CA exporters already benefited from zero tariffs on almost all exports to the EU under the extended Generalised System of Preferences (GSP+) means that there are relatively few sectors that will have enhanced access with the exception of bananas, raw cane sugar and shrimps. Above all, the Agreement will provide legally secure access to the EU market. The Agreement also tackles cross border services and establishment, technical
barriers to trade (TBT), sanitary and phytosanitary (SPS) issues as well as trade remedies in the shape of anti-dumping, countervailing duties or multilateral safeguards. The provisions on intellectual property rights include Geographic Indications (GIs). The trade chapter furthermore contains a human rights clause which stipulates that the parties must ensure that human rights are respected within their jurisdiction. Furthermore there
are provisions on sustainable development.

The environmental and economic benefits for the European Union of strengthening co-operation with the Latin American region in the field of environment

Final Report
Publisher: 
Publications Office
City: 
Luxemburg
Volume, number, page: 
63 p.
Category: 
Abstract: 
Environment is receiving increased attention in the EU cooperation agenda, also in light of the EU’s objective of reducing its global environmental footprint. In this context, the main purpose of this study is to ascertain the economic and environmental benefits which could accrue to the EU from strengthening co-operation with Latin America in the field of environment. Based on an analysis of the main drivers of demand of environmental goods and services (EGS) and market conditions (including barriers to trade and investment), as well as on the creation of market development scenarios, the study shows that increased co-operation with Latin America can offer significant business opportunities for EU companies operating in the environmental market, particularly in the water and waste management sectors. Case studies for different countries (Mexico, Chile, Brazil and Colombia) assess opportunities in different segments. The study also highlights the scope for reduction of the EU environmental footprint linked to the consumption of commodities imported from Latin America. Finally, the study identifies pragmatic policy recommendations, highlighting the need to make efforts to reduce barriers to trade and investment in EGS, improving knowledge base of EU business and reducing EU’s environmental footprint.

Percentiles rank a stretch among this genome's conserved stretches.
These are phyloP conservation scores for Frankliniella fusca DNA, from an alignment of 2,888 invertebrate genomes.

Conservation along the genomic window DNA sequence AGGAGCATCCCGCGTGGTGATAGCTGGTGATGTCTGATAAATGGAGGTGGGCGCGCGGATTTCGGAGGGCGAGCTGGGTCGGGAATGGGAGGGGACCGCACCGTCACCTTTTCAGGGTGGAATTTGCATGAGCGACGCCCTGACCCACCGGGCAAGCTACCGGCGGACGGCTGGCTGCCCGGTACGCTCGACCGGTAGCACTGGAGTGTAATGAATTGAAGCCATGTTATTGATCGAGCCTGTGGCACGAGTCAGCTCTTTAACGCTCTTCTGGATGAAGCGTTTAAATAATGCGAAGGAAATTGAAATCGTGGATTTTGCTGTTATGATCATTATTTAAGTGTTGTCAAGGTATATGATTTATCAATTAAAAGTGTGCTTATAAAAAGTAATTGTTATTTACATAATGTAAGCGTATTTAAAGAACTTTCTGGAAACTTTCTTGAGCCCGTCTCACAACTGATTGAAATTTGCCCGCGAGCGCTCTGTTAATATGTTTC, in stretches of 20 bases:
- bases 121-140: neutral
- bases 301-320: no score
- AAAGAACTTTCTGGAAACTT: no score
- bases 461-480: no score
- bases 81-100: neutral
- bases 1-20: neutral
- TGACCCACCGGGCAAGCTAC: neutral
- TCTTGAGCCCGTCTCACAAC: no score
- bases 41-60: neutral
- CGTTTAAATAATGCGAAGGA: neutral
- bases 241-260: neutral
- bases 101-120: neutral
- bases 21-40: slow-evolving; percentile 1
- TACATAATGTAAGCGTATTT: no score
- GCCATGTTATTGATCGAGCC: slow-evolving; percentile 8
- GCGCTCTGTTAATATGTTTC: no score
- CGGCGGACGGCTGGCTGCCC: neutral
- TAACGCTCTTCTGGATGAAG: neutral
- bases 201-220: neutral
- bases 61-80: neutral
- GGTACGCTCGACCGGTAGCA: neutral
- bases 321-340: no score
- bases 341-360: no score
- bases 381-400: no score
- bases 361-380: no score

Social Standards in Bilateral and Regional Trade and Investment Agreements

Instruments, Enforcement, and Policy Options for Trade Unions
Publisher: 
FES
City: 
Geneva
Volume, number, page: 
n.16, pp.
Category: 
Abstract: 
Despite efforts of the ILO, no viable multilateral labor rights regime has been established. At the same time, an increasingly global economy requires such regimes in order to prevent ruinous competition between countries competing in similar product markets on the basis of a similar set of production factors. Particularly if cheap labor is one of these factors, systematic violations of labor rights may be used as source of competitive advantages, even if such advantages are marginal. So-called ‘core labor rights’ can enable domestic actors to fight for improved standards.
Unilateral labor rights provisions do exist in the Generalized System of Preferences of the United States and the European Union, and have been applied with some success. However, attempts of the international labor movement to establish more enforceable multilateral labor rights provisions at the WTO have failed so far. Civil society actors have therefore stepped up their efforts to push individual transnational
enterprises to adopt so-called voluntary codes of conduct, with mixed (and limited) success.
A more recent strategy is the inclusion of labor rights provisions in bilateral or regional trade and investment agreements. With the multilateral trade process stalling, the governments of developed countries are moving toward bilateral and regional negotiations, where they have more bargaining power. Also, the value of unilateral trade preference schemes has decreased due to multilateral liberalization. Labor rights provisions in bilateral or regional agreements may thus be seen as a promis-ing strategy for improving compliance regarding core labor rights.